“The University of Houston is embedded in one of the largest and most diverse metropolitan areas in the nation,” Obasi said. “We are committed to advancing science and practice to improve the health and, ultimately, the lives of those we interact with every day.”

With scholars from the College of Education, College of Liberal Arts and Social Sciences, Cullen College of Engineering and Graduate College of Social Work, this interdisciplinary institute is poised to bring about comprehensive data-driven solutions that will make an impact on the communities it serves. In addition to its leaders, Obasi and Reitzel, inaugural fellows of the HEALTH Research Institute include associate professor of psychology Qian Lu, associate professor of biomedical engineering Elebeoba E. May, health and human performance professor Dan O’Connor, associate professor of social work Isabel Torres, associate professor of social work Luis Torres, psychology professor Steven Woods and psychology professor Michael J. Zvolensky.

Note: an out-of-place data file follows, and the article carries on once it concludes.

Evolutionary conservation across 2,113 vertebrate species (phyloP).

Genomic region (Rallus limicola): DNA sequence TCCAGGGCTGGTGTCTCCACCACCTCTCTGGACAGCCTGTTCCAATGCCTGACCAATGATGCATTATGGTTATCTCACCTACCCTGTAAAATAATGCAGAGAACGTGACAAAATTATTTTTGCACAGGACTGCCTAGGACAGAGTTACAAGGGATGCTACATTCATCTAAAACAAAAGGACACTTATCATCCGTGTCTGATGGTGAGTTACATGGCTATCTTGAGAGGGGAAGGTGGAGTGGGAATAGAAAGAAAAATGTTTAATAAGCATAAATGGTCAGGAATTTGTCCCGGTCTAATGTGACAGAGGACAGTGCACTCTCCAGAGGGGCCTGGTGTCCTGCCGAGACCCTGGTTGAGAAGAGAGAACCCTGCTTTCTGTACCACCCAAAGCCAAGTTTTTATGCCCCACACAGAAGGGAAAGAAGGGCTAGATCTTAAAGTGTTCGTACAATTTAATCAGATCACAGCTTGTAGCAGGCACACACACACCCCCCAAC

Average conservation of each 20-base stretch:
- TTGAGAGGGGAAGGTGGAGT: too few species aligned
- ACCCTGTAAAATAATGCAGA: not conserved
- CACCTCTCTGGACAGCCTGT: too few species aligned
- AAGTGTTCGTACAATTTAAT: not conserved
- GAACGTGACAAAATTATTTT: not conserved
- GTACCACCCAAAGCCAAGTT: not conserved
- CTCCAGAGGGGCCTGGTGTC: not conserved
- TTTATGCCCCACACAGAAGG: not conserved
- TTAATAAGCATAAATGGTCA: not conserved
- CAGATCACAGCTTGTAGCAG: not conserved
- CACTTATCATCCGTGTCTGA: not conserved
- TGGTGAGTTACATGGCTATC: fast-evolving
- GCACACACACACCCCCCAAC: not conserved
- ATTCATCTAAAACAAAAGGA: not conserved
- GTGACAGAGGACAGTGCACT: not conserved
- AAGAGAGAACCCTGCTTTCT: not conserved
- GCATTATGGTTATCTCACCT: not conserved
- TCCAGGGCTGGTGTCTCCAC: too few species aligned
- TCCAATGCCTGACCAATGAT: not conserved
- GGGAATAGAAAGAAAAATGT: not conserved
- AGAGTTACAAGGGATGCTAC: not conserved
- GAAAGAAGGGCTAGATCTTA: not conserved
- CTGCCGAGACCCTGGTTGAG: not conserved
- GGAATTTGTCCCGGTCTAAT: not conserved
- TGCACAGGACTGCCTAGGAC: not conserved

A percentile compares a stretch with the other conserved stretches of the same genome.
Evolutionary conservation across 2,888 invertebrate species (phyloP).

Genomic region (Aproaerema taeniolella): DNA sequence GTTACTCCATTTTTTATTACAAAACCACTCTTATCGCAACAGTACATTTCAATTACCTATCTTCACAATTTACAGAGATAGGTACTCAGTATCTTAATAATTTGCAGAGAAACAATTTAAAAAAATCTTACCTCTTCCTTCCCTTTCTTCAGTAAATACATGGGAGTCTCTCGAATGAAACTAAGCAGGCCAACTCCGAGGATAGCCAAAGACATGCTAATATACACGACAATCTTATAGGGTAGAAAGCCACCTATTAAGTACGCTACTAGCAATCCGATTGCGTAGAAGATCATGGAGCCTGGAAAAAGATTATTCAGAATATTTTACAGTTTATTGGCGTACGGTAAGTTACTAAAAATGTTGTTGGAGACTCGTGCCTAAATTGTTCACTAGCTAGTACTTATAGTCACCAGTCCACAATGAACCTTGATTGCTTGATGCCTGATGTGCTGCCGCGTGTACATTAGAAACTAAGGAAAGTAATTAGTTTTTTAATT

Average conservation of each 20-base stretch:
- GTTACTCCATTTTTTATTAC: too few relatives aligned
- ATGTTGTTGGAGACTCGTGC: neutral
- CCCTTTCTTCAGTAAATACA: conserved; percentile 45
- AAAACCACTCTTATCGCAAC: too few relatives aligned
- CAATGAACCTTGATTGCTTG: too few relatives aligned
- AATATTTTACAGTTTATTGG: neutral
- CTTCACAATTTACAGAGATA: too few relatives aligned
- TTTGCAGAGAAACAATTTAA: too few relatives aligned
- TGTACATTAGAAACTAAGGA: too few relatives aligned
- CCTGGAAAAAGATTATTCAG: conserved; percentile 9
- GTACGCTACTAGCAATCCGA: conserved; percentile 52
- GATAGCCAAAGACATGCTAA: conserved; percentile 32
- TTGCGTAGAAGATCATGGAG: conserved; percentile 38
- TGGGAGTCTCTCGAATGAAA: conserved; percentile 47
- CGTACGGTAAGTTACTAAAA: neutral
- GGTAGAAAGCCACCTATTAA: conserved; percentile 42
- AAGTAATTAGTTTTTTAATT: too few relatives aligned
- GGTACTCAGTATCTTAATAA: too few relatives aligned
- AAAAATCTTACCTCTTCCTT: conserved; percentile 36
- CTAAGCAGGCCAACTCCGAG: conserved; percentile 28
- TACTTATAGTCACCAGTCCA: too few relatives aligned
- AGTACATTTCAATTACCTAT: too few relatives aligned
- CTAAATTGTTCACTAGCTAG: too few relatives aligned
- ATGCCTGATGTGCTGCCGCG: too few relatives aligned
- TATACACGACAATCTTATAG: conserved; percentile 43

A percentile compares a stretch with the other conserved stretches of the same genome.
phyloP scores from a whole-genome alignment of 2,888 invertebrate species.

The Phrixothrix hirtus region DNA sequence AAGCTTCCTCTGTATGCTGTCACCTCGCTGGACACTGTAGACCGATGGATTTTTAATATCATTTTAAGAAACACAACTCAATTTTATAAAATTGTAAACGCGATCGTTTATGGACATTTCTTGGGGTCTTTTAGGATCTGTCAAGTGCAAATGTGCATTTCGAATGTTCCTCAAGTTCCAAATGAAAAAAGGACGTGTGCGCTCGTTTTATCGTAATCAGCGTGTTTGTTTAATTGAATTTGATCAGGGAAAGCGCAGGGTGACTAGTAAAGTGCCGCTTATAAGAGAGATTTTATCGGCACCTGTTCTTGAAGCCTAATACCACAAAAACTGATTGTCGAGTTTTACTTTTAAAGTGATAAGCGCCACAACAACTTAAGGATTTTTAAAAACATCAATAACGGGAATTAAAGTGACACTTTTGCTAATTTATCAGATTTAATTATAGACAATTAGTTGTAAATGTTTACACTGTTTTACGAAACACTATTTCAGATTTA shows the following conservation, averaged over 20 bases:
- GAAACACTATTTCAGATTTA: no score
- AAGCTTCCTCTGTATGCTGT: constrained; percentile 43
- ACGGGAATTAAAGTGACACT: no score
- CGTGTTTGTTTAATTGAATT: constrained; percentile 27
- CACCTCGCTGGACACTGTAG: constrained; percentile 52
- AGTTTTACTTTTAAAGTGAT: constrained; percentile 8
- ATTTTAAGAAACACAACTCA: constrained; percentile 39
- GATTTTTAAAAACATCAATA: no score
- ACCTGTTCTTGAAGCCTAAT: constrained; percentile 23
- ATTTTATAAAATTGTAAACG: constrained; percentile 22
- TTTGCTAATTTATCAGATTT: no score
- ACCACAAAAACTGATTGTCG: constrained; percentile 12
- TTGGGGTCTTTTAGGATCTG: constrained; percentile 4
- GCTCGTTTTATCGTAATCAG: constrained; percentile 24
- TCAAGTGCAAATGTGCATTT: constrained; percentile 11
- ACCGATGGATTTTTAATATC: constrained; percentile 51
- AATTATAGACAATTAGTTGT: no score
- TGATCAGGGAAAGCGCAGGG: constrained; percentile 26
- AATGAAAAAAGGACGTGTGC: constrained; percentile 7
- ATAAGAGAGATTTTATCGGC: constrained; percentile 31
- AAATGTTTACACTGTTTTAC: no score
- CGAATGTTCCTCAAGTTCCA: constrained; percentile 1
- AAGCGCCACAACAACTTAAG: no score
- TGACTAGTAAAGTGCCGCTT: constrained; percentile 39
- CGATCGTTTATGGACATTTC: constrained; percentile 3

The institute was started with funding from the UH Division of Research. For more information, visit the newly launched HEALTH website at



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About the University of Houston
The University of Houston is a Carnegie-designated Tier One public research university recognized by The Princeton Review as one of the nation’s best colleges for undergraduate education. UH serves the globally competitive Houston and Gulf Coast Region by providing world-class faculty, experiential learning and strategic industry partnerships. Located in the nation’s fourth-largest city, UH serves more than 43,700 students in the most ethnically and culturally diverse region in the country. For more information about UH, visit the university’s newsroom.